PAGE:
Professor William Fischel of Dartmouth College has studied houses on two sides of a street dividing Bow and Concord, N.H. The houses receive similar services and even share a school district, but the large amount of exempt property in Concord, the state capital, means tax rates are higher there than in Bow, a small jurisdiction that includes a taxable power plant. Professor Fischel found house prices on the Concord side just enough lower to equalize the total package of mortgage and tax payments for similar properties on both sides of the street. Economists would say that this adjustment to sales prices has freed new homebuyers from the incremental tax. If a new or increased tax lowers property value, it is the seller who bears the burden through the lower price. If a buyer pays a lower price for this reason, reducing property taxes can be a waste of incentive funds. If tax benefits are to be offered, income taxes, sales taxes, and taxes on movable property such as machinery and equipment should be the first targets, and taxes on immovable property the last.
″ Picking Winners and Losers. Any incentive program that puts the government in the position of choosing which lines of business to subsidize runs the risk of misplaced bets at best, and actual distortion of the economic process through government favoritism at worst. The current competition among nearly 40 states to offer credits for in-state film production is an often cited example. The film industry is glamorous, but is it the best recipient of job creation funds? A study by the New England Center for Public Policy found that Connecticut spends more on its film tax credit than on any other corporate tax expenditure. Iowa Gov. Chet Culver has frozen funding for his state's film and TV production tax credit program in the wake of revelations concerning poor program oversight. Even with the best intentions, public officials should not try to predict "winners," a target that even investment professionals so often miss.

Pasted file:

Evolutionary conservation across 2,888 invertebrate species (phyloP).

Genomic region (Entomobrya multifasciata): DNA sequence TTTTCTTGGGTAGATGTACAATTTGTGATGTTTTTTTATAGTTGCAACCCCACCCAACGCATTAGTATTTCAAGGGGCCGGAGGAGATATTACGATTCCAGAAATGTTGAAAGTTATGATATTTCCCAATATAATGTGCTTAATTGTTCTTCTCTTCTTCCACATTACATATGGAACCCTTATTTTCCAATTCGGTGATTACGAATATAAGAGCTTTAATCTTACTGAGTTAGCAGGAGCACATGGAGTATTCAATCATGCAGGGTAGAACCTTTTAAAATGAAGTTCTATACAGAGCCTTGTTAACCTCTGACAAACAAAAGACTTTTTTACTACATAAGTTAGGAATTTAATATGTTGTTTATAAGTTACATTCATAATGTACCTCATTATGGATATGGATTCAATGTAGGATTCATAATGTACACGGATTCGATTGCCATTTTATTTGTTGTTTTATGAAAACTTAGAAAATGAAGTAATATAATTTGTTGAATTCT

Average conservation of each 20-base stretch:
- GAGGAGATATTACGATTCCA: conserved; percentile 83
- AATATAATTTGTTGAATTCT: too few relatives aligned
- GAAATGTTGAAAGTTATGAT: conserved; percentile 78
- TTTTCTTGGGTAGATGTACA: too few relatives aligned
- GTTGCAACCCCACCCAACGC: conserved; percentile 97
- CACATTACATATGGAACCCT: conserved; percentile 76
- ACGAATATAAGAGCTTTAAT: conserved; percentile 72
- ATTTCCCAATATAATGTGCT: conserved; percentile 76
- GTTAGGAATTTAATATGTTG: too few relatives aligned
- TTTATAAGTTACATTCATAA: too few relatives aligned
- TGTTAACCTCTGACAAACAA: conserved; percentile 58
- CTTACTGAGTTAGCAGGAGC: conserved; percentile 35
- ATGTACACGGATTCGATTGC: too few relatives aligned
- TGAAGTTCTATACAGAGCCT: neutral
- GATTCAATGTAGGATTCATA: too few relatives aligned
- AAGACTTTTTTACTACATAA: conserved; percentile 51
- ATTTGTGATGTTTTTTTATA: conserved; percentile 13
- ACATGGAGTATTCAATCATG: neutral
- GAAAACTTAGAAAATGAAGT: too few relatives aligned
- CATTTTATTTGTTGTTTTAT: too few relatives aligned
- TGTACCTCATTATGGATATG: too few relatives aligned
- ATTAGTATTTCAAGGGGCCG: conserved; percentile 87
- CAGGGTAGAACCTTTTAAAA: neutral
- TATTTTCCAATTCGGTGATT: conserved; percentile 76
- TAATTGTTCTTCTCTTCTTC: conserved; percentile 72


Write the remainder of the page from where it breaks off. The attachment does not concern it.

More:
″ Rewarding the Footloose. Taxing long-time corporate citizens in order to lure newcomers is inherently problematic. At the same time, it is part of the bedrock nature of tax incentives for business location. But this can disregard the essential mobility of all businesses. In the long run, every business requires continual investment simply to maintain and continue its operations, an investment that responds to economic incentives just as does an initial location decision.
What's Right — What's Left?
This list may seem to encompass all aspects of tax incentive programs, down to the essential nature of an attempt to attract new business. What is left? Perhaps only the heretofore unthinkable: using incentive funds to reduce taxes on all businesses in the jurisdiction, established residents and newcomers alike. Even more ambitious would be reform that broadened the tax base by reducing special incentives more generally, with a correspondingly lower tax rate. That would actually square the circle of preserving beneficial tax competition while addressing the concerns of analysts who fear a destructive "race to the bottom" as states seek to outdo one another in lavish concessions to new business.
Competition can also be a race to the top that benefits longstanding corporate citizens as well as recent arrivals. This may seem quixotic, but a period of crisis that does not permit business as usual should be a time to think boldly about initiatives too unorthodox to be considered in stable times.
Joan Youngman is senior fellow and chair of the Department of Valuation and Taxation at the Lincoln Institute of Land Policy in Cambridge, Mass. Visit www.lincolninst.edu.